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Called to Account
Called to Account
Is Scooter Libby the fall guy for larger issues of corruption that the White House doesn't want to own up to?
Yesterday, a federal grand jury found Scooter Libby, Vice President Cheney’s former chief of staff, guilty of lying about his role in the leak of CIA operative Valerie Plame’s identity. “It’s sad that we had a situation where a high–level official–a person who worked in the office of the Vice President–obstructed justice and lied under oath,” special prosecutor Patrick Fitzgerald commented after the verdict was announced. But this case doesn’t end with Libby. “Where’s Rove? Where are these other guys? I’m not saying we didn’t think Mr. Libby was guilty of the things we found him guilty of. It seemed like … he was the fall guy,” said juror Denis Collins. In 2003, the White House promised that any staffer who leaked the undercover officer’s name “would no longer be in this administration.” This case made clear that at least 10 other administration officials–including Cheney–were involved in leaking Plame’s identity, yet none of them have been fired.
- It is important that someone in the administration has ‘finally called to account’ for evading the truth. It was “a breath of fresh air to see someone in this administration, which specializes in secrecy, prevarication and evading blame, finally called to account,” The New York Times editorial board writes today. In December 2003, Fitzgerald set out to answer a central question: “Did anyone in the administration intentionally and illegally disclose Plame’s classified status during the late spring and early summer of that year?” But he was never able to fully pursue his case, because of Libby’s lies to the FBI and the grand jury. Libby claimed that he “forgot he learned about Plame from Cheney in June 2003, and that he believed he heard of her for the first time a month later from NBC’s Tim Russert. He said he then shared the information with other reporters.“Russert’s testimony shot down Libby’s faulty–memory defense, claiming that he didn’t learn about Plame’s identity until several days after his call with Libby. Jurors agreed “that on nine occasions during a short period of 2003, Libby was either told about Plame or told others about her.” “This is not a case about bad memory,” Fitzgerald told the jury during opening statements last month. “It was important. … He made time to deal with the Wilson matter day after day after day.”
- The trial offered clear evidence that the administration bullied and manipulated reporters in an attempt to smear war critics in 2003. On July 6, 2003, Wilson wrote a New York Times op-ed in which he said, “Based on my experience with the administration in the months leading up to the war, I have little choice but to conclude that some of the intelligence related to Iraq’s nuclear weapons program was twisted to exaggerate the Iraqi threat.” In the following weeks, the CIA, State Department, and White House officials were all forced to admit that Bush’s claim in his 2003 State of the Union address that Iraq was seeking “significant quantities of uranium from Africa” was based on “bogus” information. But by that time, columnist Robert Novak had already disclosed Wilson’s wife’s identity in a July 14, 2003 piece, ruining her covert identity at the CIA. Novak testified that then–Deputy Secretary of State Richard Armitage told him about Plame, but that Karl Rove then confirmed it. “According to Libby’s notes of a staff meeting at the time, Rove was among those actively seeking to discredit Wilson’s opinion. ‘We’re a day late in getting responses to the story,’ Rove said at a staff meeting. But it was the vice president, according to his then–chief of staff’s grand jury testimony, who told aides: ‘Get the full story out.’”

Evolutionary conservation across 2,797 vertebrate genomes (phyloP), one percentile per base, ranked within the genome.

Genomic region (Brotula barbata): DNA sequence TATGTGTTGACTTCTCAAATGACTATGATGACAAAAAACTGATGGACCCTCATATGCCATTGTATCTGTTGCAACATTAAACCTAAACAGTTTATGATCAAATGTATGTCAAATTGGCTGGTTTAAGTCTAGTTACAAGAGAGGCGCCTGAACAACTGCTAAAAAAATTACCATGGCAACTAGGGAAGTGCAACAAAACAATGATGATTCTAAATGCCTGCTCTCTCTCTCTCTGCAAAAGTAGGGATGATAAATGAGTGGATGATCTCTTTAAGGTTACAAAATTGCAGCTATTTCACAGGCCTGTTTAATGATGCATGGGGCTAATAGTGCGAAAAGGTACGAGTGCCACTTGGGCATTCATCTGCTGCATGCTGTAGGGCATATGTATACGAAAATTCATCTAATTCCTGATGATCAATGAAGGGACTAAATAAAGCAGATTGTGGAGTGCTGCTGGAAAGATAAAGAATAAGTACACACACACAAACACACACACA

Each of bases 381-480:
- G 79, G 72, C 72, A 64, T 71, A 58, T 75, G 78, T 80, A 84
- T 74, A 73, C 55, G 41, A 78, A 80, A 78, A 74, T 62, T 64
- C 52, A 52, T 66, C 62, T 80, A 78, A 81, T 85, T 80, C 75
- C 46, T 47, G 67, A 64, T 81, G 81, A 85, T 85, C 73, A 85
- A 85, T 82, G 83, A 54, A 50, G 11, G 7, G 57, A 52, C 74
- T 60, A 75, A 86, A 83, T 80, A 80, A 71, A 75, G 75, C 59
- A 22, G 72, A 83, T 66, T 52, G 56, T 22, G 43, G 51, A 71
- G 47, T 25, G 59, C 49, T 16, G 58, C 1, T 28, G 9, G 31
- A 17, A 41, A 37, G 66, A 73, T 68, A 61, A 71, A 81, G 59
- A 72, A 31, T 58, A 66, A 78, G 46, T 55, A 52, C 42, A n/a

- Vice President Cheney was ‘intimately involved’ in the leak of Valerie Plame’s identity. As The Washington Post notes, this trial portrayed Cheney “as more intimately involved in orchestrating the campaign to disparage Wilson than was previously known. … Testimony and evidence revealed that the vice president dictated precise talking points he wanted Libby and other aides to use to rebut Wilson’s accusations against the White House, helped select which journalists would be contacted and worked with Bush to declassify secret intelligence reports on Iraqi weapons that he believed would contradict Wilson’s claims.” But because Libby refused to tell the whole truth, the public still doesn’t know Cheney’s full role. For example, Libby “destroyed a note from Vice President Cheney about their conversations and about how Vice President Cheney wanted the Wilson matter handled.” But more disturbingly, this case offered a glimpse of the lengths to which Cheney went to push faulty intelligence about the Iraq war to the American people. Testimony by Catherine Martin, who was the vice president’s top press aide at the time, “illustrated how doggedly Cheney insisted that the administration had significant evidence that Iraq was trying to acquire weapons of mass destruction–even after the White House had backed off that claim and admitted it was not solid enough for the president to have cited it in his 2003 State of the Union address.” Cheney also told Martin to alert the media that a recent National Intelligence Estimate “indicated no doubts about Iraq’s efforts to buy uranium,” even though intelligence analysts concluded “that the uranium claim was never a key finding of the NIE and that there were doubts about it.”
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